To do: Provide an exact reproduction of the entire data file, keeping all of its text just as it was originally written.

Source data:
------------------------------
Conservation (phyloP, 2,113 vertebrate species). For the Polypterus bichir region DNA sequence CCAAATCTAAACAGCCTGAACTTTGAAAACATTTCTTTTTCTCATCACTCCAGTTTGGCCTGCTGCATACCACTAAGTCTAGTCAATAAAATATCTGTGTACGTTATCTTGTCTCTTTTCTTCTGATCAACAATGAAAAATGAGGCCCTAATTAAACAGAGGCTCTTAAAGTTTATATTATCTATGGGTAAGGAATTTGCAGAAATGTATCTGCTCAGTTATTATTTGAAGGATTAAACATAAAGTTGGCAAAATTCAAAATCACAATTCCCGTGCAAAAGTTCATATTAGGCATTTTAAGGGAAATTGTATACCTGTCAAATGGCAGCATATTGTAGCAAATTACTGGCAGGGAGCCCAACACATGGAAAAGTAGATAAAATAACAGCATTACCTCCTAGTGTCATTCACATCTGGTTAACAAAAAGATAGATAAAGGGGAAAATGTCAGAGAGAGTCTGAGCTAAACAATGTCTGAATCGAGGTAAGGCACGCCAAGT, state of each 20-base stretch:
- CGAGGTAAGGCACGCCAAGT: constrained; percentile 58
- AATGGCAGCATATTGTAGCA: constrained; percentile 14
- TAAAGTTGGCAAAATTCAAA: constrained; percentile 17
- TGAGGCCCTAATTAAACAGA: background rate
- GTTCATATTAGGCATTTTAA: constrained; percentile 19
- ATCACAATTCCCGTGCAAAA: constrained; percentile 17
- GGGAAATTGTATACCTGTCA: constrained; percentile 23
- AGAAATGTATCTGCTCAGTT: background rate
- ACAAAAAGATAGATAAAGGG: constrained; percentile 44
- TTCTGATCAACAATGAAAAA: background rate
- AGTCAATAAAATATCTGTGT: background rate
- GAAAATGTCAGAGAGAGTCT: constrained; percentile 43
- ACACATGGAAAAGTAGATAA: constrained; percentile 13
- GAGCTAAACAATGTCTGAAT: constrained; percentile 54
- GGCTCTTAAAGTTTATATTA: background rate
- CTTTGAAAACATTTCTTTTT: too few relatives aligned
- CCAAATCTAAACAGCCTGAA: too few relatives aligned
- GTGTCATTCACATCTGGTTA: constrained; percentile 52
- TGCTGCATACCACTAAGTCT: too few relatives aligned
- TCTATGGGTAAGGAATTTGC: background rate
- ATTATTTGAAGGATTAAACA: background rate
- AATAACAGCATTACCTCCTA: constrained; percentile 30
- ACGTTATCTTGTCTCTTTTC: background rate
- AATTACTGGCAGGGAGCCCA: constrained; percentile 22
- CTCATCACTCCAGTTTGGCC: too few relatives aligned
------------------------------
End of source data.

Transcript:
Conservation (phyloP, 2,113 vertebrate species). For the Polypterus bichir region DNA sequence CCAAATCTAAACAGCCTGAACTTTGAAAACATTTCTTTTTCTCATCACTCCAGTTTGGCCTGCTGCATACCACTAAGTCTAGTCAATAAAATATCTGTGTACGTTATCTTGTCTCTTTTCTTCTGATCAACAATGAAAAATGAGGCCCTAATTAAACAGAGGCTCTTAAAGTTTATATTATCTATGGGTAAGGAATTTGCAGAAATGTATCTGCTCAGTTATTATTTGAAGGATTAAACATAAAGTTGGCAAAATTCAAAATCACAATTCCCGTGCAAAAGTTCATATTAGGCATTTTAAGGGAAATTGTATACCTGTCAAATGGCAGCATATTGTAGCAAATTACTGGCAGGGAGCCCAACACATGGAAAAGTAGATAAAATAACAGCATTACCTCCTAGTGTCATTCACATCTGGTTAACAAAAAGATAGATAAAGGGGAAAATGTCAGAGAGAGTCTGAGCTAAACAATGTCTGAATCGAGGTAAGGCACGCCAAGT, state of each 20-base stretch:
- CGAGGTAAGGCACGCCAAGT: constrained; percentile 58
- AATGGCAGCATATTGTAGCA: constrained; percentile 14
- TAAAGTTGGCAAAATTCAAA: constrained; percentile 17
- TGAGGCCCTAATTAAACAGA: background rate
- GTTCATATTAGGCATTTTAA: constrained; percentile 19
- ATCACAATTCCCGTGCAAAA: constrained; percentile 17
- GGGAAATTGTATACCTGTCA: constrained; percentile 23
- AGAAATGTATCTGCTCAGTT: background rate
- ACAAAAAGATAGATAAAGGG: constrained; percentile 44
- TTCTGATCAACAATGAAAAA: background rate
- AGTCAATAAAATATCTGTGT: background rate
- GAAAATGTCAGAGAGAGTCT: constrained; percentile 43
- ACACATGGAAAAGTAGATAA: constrained; percentile 13
- GAGCTAAACAATGTCTGAAT: constrained; percentile 54
- GGCTCTTAAAGTTTATATTA: background rate
- CTTTGAAAACATTTCTTTTT: too few relatives aligned
- CCAAATCTAAACAGCCTGAA: too few relatives aligned
- GTGTCATTCACATCTGGTTA: constrained; percentile 52
- TGCTGCATACCACTAAGTCT: too few relatives aligned
- TCTATGGGTAAGGAATTTGC: background rate
- ATTATTTGAAGGATTAAACA: background rate
- AATAACAGCATTACCTCCTA: constrained; percentile 30
- ACGTTATCTTGTCTCTTTTC: background rate
- AATTACTGGCAGGGAGCCCA: constrained; percentile 22
- CTCATCACTCCAGTTTGGCC: too few relatives aligned